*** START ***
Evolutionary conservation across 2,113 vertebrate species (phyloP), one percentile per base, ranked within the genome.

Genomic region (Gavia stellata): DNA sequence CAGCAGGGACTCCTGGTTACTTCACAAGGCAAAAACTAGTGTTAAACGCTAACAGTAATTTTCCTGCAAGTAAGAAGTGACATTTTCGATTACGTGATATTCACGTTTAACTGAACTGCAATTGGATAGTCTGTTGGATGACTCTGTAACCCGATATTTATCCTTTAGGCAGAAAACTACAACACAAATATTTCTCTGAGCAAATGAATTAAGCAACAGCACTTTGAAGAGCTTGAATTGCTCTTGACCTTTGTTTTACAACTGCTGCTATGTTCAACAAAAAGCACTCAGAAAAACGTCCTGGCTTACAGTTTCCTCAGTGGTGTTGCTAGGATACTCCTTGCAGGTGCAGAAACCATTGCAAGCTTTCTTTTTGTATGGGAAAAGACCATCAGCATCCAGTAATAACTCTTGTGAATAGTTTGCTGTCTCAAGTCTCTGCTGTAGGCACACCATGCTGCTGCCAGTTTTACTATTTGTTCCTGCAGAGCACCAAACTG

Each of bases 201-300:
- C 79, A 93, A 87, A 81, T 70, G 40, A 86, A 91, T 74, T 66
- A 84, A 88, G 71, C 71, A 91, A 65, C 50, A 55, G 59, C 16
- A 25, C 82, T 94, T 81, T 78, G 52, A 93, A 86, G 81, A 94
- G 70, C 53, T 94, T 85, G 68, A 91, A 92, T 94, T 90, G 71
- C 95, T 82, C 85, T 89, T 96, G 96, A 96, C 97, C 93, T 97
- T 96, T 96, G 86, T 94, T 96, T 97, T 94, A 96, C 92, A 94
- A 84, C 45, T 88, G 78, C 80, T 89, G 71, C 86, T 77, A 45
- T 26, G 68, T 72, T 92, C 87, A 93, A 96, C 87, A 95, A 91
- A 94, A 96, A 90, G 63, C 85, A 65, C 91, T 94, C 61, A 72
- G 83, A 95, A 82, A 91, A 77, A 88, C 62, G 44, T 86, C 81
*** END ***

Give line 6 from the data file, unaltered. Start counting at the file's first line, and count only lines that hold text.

- A 25, C 82, T 94, T 81, T 78, G 52, A 93, A 86, G 81, A 94